I really like the slogan for the AMC channel. It is, “Story Matters Here.” In the local church, we would do well to learn from this profound little by-line. People’s life stories matter. Where we’ve come from, where we’ve been, and what it is that has made us who we are today is important to the Lord, and so it should be to us. Knowing a little about someone’s story is often the first step toward building a genuine relationship with them. What was your family life like when you were growing up? How did you come to know the Lord? How did you meet your spouse, and so on. Granted, going after the answer to these kinds of questions is just a starting point for relationship building, but you’d be amazed how frequently this step is skipped, especially in the church. The result being that many believers are currently living at a level of relational superficiality that can create a palpable sense of disconnectedness and latent feelings of isolation. We were created to know, and to be known by others. When we take the time to truly get to know someone, we are acknowledging their intrinsic value, apart from anything they might be able to do or be for us.
In many respects, the local church in the U.S. now functions more like a business than the relationship based, community oriented organism that it is meant to be. Because the church machine must be fed with a seemingly unending supply of human resources, people can sometimes be viewed by their leaders as little more than a means to an end. If the people don’t give more, how will we pay our mortgage and staff? If the people don’t serve more, how will we keep our programs afloat? Although understandable, this dynamic often leaves the faithful parishioner feeling more like an object than a person… an object that retains its value only as long as it is being used to accomplish the objective. Once deemed unusable or unwilling to continue service for some reason, the object is then quickly discarded and the mad search for a replacement begins. The machine must keep churning out whatever it’s churning out… right?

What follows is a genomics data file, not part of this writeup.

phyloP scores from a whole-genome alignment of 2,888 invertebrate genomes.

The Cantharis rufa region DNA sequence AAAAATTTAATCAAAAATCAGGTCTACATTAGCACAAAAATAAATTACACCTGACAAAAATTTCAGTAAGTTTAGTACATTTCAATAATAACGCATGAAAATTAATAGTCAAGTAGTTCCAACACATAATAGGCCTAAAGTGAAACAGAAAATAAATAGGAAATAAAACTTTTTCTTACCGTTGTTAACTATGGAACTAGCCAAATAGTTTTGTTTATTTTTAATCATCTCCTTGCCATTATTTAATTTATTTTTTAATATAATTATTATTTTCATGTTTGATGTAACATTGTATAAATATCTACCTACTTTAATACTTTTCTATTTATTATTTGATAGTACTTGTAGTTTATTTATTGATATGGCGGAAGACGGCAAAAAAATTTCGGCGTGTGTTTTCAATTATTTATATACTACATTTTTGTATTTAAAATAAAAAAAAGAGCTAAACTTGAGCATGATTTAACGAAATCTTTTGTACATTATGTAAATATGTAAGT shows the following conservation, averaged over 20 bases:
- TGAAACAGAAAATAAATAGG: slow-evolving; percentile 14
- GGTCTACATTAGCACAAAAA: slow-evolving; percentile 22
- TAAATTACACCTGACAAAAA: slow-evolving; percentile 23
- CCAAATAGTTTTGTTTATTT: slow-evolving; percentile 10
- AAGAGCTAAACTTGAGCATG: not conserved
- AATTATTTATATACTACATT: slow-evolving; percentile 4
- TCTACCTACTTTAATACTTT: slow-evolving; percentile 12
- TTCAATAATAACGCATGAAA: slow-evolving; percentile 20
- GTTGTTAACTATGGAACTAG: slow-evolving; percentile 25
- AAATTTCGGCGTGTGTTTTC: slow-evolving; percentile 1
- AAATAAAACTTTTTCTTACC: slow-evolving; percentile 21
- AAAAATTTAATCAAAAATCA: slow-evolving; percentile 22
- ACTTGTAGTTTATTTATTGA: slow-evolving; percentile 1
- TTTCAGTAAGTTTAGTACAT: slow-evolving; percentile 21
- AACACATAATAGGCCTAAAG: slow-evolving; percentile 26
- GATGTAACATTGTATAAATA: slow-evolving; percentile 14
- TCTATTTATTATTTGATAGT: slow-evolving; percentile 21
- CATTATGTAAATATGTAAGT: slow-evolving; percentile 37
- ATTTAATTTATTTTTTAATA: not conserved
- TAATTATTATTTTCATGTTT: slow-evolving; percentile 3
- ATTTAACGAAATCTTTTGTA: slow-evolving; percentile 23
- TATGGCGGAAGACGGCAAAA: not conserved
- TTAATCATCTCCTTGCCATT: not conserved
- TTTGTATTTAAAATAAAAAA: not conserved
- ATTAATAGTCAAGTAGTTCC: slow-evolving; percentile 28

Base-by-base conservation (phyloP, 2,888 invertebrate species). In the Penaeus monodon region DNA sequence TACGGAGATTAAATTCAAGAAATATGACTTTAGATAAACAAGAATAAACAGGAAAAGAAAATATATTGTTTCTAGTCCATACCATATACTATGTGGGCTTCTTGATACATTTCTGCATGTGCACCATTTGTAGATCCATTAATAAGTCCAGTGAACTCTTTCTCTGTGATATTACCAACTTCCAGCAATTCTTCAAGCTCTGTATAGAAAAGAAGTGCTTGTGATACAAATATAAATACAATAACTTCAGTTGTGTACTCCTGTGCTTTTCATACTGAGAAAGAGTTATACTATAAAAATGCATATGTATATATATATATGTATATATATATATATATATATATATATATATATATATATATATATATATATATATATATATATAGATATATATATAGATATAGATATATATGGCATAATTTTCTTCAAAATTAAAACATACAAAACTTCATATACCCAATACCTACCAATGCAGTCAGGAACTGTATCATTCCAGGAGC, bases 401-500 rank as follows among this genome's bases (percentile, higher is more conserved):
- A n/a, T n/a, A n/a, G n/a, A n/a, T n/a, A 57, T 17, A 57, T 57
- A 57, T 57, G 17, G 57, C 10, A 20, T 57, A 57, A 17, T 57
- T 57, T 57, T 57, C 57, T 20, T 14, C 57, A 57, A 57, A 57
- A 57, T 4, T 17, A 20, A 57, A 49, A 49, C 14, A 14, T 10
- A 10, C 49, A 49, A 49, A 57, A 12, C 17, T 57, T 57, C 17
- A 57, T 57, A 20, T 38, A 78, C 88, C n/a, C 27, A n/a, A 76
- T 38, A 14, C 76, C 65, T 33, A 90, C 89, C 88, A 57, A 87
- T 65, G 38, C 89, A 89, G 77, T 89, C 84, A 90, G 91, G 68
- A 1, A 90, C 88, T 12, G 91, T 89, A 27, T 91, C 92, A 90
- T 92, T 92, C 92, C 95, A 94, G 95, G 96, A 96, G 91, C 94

Think about it. The very nature of how most churches choose their leadership is more akin to a search on monster.com than the natural progression of spiritual parenthood that we find in scripture. More often than not, pastors and supportive staff members are hired on the basis of some kind of prefabricated job description frantically created by the pastoral search committee due to the rapid departure of the last guy. Here’s the job, find someone who can do the job, end of story. But with this mentality, much like the corporate world, a hired gun can just as easily become a fired gun based on what is often a highly subjective evaluation of their “job performance.” At least in my experience, it usually has more to do with ticking the wrong elder off at some point… but we won’t go there.
Even pastors and church leaders can easily move in and out of local congregations without ever really being known. I’ve had church job interviews during which the topic of my relationship to the Lord was never addressed. Who I was evidently was not of primary concern, but rather what I could do for the ministry, that was the issue in question. I’ve been on church staffs where we had little or no relationship with some of the other staff members and their families. Something about that just never sat right with me. If community building and personal vulnerability is not modeled by a church’s leadership team, it’s not likely to take hold within the congregation, no matter how passionately we might preach about it. And this phenomenon tends to only worsen with numerical growth. The larger a church becomes, the more difficult it is to facilitate the prioritization of relationship. Though it is clear that friendships must evolve organically, a large ministry has to work even harder at cultivating a culture conducive to sustained small group interaction. The belief that people’s value comes from who they are, and not what they have to give, must be present somewhere in a church’s DNA if life-giving community is ever to be attained.